My younger son Thomas has just become 12, but his childhood innocence ended a few days earlier because he experienced the biggest sorrow of his life – our tom-cat “Schnurr” had been killed by a car. Schnurr had been Thomas’s very best friend for seven years. My boys are home-schooled (or, to be precise, unschooled) and our cat had been around him every day, all day, sitting near Thomas or even on his lap when he read, watched TV – and he was involved in a lot of games Thomas played. More than once, when I had watched Thomas playing and cuddling with his cat, filming Schnurr’s behavior, I had thought by myself: “May this cat have a long life!”
When he disappeared, we did not worry for the first 2 days, because it was springtime, and Schnurr was usually very adventuresome during this season. I was on a business trip, and when I called home, Thomas said in a small and frightened voice: “Schnurr hasn’t come back yet!” My heart sunk, but the first thing I thought was: I want to be at home when Thomas finds out that Schnurr might be dead, so I said in my most confident voice: “Oh honey, I truly don’t feel that this means anything bad! I will be back tomorrow night, and when he is not back Saturday night, I will go and search for him with you on Sunday!”
Our common search on Sunday gave us opportunity to talk. I tried to slowly narrow down our conversation to the long time our cat was away now, how much we all missed him, how Thomas longed to stroke his fur, how sad it would be if Schnurr really would not return, and tried to lead Thomas from his agitation softly into the direction of sadness and sorrow. A neighbor told us she had seen his corpse, and after we had talked to the people who had found him, Thomas cried in my arms non-stop for hours, continuously giving words to his deep grieve grief like in a Greek tragedy. When he started doubting again that this “red tomcat killed by a car” had been our Schnurr, I insisted on visiting the woman who had found him, showing her a photo – she recognized Schnurr without any doubt, so Thomas could not escape the futility of hope and continued crying in my arms.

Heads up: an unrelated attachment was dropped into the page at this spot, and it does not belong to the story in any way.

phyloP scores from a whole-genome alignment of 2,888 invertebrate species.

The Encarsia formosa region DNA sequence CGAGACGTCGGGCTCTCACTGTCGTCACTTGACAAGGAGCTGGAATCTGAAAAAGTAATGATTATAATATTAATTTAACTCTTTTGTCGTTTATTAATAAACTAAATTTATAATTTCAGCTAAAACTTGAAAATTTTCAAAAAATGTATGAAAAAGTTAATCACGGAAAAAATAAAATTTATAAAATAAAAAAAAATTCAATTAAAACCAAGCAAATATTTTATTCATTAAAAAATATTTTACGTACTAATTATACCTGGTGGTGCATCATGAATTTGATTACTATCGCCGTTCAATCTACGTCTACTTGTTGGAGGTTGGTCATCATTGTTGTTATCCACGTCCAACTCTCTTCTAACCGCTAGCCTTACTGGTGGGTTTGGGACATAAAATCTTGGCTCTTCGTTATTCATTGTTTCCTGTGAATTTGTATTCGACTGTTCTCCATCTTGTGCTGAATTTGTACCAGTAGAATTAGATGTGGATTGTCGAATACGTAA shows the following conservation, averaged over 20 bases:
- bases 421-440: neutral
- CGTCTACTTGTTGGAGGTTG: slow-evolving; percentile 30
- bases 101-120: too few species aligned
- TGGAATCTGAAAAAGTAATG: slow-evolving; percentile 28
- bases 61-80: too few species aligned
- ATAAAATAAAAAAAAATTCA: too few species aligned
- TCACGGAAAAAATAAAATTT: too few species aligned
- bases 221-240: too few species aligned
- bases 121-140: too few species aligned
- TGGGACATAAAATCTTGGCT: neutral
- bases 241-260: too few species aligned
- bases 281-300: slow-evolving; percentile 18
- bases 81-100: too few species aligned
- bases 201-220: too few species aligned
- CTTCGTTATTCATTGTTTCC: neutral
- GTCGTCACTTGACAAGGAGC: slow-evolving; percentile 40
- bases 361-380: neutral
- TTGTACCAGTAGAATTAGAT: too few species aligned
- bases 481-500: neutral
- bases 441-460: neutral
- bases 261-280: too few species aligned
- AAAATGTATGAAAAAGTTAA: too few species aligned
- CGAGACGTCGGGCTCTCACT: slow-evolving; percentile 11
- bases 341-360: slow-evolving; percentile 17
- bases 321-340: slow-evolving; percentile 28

I invited him to sleep in my bed that night – and three weeks later he is still my guest. We have a lot of quiet conversations at bedtime – not exclusively about Schnurr anymore – and he has started to write down his dreams in the morning, longing for the day when he will meet Schnurr in a dream. Thomas’ elder brother has produced a wonderful video with hundreds of photographs and many video clips with our cat. We have watched it together, laughed and cried, and created some loving farewell rituals for Schnurr. Thomas still misses his cat a lot, but this loss has become part of his life. He can talk about his memories of Schnurr now and slowly starts looking forward to fall, when we will look for a new cat. I am very grateful that my knowing about the Neufeld approach helped me to lead Thomas softly but clearly through the maze of his angst, agitation, shock, desperation, wrath (“I hate all cars! Who could invent something so cruel!”), sorrow, grieving, to the adaptation to something he could not change.